Our second article focuses on how MNCs can avoid entanglement in modern slavery. Harry Van Buren III, Judith Schrempf-Sterling, and Michelle Westermann-Behaylo advise MNCs to clearly and continuously exercise ethical commitment. The authors highlight three types of responsibility-related reactions to enmeshment in modern slavery: implausible deniability, plausible deniability, and ethical commitment. Ethical commitment goes beyond satisfying technical standards and requirements by ensuring human rights violations are reduced and punished when these occur. In that sense, ethical commitment is an integrity-based approach, rather than one that merely satisfies and responds to formal rules and regulations. Just because MNCs operate in various contexts that often differ in regards to what is acceptable, appropriate, and ethical, it does not imply MNCs cannot ensure their practices and policies are designed so that the evil of modern slavery is not unknowingly part of their business. The authors highlight the need for future IB research to futher investigate how MNCs can avoid the entanglement of modern slavery.

Martijn Boersma and Justine Nolan’s article provides insights into how blockchain technology can help uncover modern slavery in supply chains. While originally used to record cryptocurrency transactions, blockchain can record any transactions of value and is increasingly applied to prove the integrity of commodities and trace inputs’ supply chain journey from the source to the end user. Such comprehensive tracking has great potential to identify supply chain actors that likely use slave labor. Touting blockchain as a way to identify modern slavery, Boersma and Nolan explore implications for companies engaged in multinational and transnational activities and in particular those companies extensively using sub-contracting networks. They outline five challenges – verification, inclusion, trust, privacy, and normativity – to using blockchain technology to ensure transparency in supply chains and ways companies can overcome these challenges. However, the authors acknowledge that blockchain by itself is not a silver bullet to eradicate slavery. Indeed, they challenge those teaching IB to pose the question to their students as “digital natives” how blockchain can further unmask supply chain actors engaged in modern slavery.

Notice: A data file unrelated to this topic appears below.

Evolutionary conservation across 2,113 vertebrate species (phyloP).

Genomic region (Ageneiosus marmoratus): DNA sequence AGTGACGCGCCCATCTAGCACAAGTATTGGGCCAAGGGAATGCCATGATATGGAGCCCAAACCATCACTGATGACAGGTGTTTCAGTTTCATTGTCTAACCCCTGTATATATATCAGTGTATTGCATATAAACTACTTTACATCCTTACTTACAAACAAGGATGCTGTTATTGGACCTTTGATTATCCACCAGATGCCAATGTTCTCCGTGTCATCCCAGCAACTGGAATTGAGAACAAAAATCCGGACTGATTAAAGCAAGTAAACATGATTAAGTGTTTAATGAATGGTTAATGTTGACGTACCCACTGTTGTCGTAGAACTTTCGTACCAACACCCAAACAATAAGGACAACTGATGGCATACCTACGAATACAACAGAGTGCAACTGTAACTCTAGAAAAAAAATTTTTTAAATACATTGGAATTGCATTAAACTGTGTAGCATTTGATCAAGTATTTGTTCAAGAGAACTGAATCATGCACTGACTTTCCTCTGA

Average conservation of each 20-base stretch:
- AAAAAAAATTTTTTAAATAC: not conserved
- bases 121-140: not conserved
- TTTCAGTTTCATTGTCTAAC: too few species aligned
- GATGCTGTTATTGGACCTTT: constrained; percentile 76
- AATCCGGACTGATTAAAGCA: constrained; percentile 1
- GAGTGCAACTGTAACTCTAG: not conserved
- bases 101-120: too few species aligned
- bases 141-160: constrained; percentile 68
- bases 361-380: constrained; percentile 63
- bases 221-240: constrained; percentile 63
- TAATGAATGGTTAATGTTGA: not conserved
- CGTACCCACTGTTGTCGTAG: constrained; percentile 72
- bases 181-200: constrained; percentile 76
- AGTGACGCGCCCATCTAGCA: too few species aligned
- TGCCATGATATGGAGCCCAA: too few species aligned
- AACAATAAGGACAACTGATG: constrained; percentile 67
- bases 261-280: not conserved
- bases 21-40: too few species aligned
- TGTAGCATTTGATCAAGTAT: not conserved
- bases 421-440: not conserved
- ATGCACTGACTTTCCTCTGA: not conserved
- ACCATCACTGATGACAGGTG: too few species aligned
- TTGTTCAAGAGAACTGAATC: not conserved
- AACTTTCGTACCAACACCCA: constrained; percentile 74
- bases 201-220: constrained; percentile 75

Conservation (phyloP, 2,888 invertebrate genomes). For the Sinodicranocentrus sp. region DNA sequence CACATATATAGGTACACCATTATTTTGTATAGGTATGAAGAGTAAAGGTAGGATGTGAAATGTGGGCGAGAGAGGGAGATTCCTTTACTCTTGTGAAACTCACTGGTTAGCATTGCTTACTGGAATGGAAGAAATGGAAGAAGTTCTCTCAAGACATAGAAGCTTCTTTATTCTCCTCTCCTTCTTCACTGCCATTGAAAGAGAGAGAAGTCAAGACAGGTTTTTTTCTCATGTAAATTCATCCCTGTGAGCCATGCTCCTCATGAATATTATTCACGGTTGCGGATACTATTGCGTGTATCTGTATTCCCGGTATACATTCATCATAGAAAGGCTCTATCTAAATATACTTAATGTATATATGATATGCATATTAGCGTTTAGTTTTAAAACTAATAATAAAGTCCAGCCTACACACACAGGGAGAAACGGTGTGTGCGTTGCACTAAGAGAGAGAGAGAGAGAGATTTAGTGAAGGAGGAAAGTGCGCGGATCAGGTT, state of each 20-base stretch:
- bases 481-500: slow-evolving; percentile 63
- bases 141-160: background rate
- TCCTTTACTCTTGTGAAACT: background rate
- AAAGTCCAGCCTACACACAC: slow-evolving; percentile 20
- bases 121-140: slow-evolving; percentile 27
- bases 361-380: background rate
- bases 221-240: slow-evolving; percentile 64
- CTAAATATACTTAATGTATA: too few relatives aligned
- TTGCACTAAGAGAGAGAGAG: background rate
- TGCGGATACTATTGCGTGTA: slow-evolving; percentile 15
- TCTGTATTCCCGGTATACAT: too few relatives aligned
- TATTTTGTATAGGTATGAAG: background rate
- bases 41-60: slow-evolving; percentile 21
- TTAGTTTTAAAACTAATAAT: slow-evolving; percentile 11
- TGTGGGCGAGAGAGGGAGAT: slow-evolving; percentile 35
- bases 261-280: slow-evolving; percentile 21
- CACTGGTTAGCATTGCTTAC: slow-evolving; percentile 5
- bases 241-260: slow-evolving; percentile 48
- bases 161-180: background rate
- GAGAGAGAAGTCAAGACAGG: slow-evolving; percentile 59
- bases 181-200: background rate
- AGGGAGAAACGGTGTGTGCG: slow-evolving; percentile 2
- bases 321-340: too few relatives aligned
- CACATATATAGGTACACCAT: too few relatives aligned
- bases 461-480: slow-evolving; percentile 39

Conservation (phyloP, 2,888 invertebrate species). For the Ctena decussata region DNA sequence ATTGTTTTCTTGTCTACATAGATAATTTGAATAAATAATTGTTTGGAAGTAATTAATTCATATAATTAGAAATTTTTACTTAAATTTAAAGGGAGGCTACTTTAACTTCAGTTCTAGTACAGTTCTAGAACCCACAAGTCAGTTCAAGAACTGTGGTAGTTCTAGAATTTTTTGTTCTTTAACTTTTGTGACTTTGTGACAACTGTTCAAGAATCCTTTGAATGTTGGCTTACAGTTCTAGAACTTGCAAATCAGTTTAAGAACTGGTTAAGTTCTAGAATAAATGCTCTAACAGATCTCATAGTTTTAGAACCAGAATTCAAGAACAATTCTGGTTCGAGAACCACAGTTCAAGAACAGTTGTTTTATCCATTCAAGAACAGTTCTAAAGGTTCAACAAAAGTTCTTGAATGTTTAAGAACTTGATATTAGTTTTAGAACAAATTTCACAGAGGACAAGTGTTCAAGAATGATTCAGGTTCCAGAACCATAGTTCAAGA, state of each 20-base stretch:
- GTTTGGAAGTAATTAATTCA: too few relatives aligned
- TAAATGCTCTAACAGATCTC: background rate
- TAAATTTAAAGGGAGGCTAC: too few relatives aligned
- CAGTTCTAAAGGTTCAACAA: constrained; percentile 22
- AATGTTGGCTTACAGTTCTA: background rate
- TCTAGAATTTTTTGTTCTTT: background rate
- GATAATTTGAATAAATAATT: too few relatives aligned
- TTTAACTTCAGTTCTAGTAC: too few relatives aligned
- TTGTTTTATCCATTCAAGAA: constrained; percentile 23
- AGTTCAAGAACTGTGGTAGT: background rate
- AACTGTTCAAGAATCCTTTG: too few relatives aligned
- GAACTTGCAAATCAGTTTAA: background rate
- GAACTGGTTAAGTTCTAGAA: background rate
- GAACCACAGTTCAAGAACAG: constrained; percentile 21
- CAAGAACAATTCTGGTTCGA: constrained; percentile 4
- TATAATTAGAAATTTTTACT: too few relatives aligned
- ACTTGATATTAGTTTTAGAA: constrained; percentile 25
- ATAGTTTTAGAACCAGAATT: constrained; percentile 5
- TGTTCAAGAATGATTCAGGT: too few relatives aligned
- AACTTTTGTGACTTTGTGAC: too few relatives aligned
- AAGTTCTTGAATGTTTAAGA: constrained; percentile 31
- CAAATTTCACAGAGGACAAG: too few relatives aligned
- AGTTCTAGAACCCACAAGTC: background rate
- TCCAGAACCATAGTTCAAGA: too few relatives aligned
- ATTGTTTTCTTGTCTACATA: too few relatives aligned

The final article, by Swati Nagar and Fiona Hurd, addresses challenges faced by IB scholars interested in teaching the issue of modern slavery in the classroom. They highlight the paucity of articles in IB journals on modern slavery and related forms of exploitation. Nagar and Hurd provide insights into efforts to develop new teaching material and experiential strategies to study the issue of modern slavery and offer recommendations for teaching strategies, courses, and further lines of research to facilitate discussion of this important, but neglected topic. They propose that the IB scholarly community can and should develop a repository of teaching material, cases, media coverage, reports, etc. Developing a teaching repository and sharing best practices relate to using these materials, students will have the opportunity to gain a deeper understanding of modern slavery and other forms of exploitation that occur in MNCs’ supply chains. Such a repository should also include materials on international human rights, fair work practices, and labor protection.

We hope you enjoy reading the Special Issue! We enjoyed putting it together for you.